DES MOINES, Iowa --- Teary-eyed, but smiling, Kari Halverson, said Iowa lawmakers have done right by her – and her daughter.
Halverson was on hand at the Capitol to witness unanimous House approval of Senate File 2218, which increases penalties for people who disobey traffic laws governing how motorists and school buses share the road.
The bill is better known as Kadyn’s Law, a reference to Halverson’s 7-year-old daughter, Kadyn, who was killed last May when she was struck by a pickup while she went to board a school bus.
Halverson, who said she’s made at least 10 trips to the Capitol from her home at Kensett in northern Iowa, said witnessing final passage of the bill, which was approved earlier 47-0 by the Senate, was “very exciting … very emotional.”
"I just didn’t think this day would come this fast,” Halverson said, surrounded by family and friends, all wearing their bright pink T-shirts emblazoned with a picture of Kadyn. “I thought it would take a lot longer. We put a lot of work into it. Our legislators saw that we needed it and I think they’ve all done the right thing here.”
She also was grateful the bill had won unanimous approval from both chambers.
"We couldn’t have asked for a better outcome for this,” she said.
Halverson hopes Gov. Terry Branstad will sign the bill at Kadyn’s school “in front of her friends and let them be a part of it.”
What lawmakers did in SF 2218 was increase the penalties for drivers who pass the stop arm on a school bus from $200 to at between $250 and $675, not more than 30 days in jail or both for a first offense. Any further offense would be punishable by a fine between $315 and $1,875, up to a year in jail or both.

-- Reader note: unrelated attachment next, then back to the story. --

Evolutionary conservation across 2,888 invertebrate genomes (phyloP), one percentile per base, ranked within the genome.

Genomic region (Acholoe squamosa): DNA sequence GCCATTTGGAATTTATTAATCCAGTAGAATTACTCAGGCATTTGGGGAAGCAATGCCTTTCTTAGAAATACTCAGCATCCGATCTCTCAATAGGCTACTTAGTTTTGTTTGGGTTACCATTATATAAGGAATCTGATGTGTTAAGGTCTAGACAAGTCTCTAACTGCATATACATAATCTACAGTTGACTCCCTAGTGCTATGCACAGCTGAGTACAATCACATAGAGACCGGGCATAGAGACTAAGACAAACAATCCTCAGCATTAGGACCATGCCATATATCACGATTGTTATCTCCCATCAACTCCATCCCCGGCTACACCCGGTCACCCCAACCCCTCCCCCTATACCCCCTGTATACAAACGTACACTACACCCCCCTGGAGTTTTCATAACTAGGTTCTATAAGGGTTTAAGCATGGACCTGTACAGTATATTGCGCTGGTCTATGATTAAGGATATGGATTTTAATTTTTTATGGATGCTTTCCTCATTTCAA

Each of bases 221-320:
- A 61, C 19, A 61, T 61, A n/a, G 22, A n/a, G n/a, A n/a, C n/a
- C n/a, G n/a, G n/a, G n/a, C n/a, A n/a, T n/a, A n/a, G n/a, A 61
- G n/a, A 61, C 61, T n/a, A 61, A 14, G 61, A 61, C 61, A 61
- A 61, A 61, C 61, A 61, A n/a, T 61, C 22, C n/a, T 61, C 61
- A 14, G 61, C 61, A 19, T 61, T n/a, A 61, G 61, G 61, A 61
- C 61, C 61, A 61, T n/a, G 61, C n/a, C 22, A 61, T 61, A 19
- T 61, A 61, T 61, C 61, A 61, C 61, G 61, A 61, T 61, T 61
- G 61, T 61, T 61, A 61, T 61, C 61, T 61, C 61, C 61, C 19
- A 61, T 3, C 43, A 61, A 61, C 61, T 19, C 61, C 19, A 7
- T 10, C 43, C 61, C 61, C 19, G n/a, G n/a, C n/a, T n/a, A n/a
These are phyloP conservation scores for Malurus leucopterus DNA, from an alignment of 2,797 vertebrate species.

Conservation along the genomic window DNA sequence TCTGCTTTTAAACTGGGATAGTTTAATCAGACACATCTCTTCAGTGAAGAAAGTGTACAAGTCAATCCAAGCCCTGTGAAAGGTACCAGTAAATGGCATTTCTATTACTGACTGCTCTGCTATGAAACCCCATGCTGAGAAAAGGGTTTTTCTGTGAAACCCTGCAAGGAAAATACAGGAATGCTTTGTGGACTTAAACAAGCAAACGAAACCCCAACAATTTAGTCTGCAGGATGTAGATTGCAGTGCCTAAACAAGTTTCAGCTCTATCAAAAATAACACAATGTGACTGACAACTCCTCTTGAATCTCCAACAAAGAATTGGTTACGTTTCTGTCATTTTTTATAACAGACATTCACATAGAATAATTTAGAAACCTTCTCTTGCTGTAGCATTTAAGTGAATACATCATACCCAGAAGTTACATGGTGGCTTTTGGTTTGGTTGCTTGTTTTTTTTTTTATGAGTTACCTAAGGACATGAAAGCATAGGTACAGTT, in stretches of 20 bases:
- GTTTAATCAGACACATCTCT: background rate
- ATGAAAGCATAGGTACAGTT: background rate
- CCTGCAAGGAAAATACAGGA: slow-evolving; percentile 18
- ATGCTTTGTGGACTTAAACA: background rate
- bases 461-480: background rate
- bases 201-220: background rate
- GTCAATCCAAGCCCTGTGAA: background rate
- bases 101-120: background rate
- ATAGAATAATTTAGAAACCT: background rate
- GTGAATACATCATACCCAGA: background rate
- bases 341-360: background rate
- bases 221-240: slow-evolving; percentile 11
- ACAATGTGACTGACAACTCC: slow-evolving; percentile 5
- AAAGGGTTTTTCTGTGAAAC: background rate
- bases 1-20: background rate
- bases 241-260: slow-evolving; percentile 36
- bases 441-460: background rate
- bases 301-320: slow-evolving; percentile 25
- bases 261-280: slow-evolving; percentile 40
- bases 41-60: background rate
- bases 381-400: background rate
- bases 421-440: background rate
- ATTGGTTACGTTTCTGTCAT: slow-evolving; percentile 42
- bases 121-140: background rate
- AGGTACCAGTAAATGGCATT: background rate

The penalty for a violation resulting in serious injury would increase to $500, suspension of their license for up to 90 days or both. A violation resulting in death could be punished by a fine of $1,000, suspension of their license for up to 180 days or both.
Another section of SF 2218 requires the departments of Transportation, Public Safety and Education to jointly study school bus safety, including the placement of cameras in school buses to aid in the enforcement of traffic laws. It also will look at feasibility of having children board and exit school buses without crossing a road or street.
During her lobbying efforts, Halverson learned a lot about the legislative process and legislators.
“I’ve learned that our legislators have hearts, that they’re real people with feelings,” she said. “It’s nothing like I thought it was going to be. It’s been so much better.”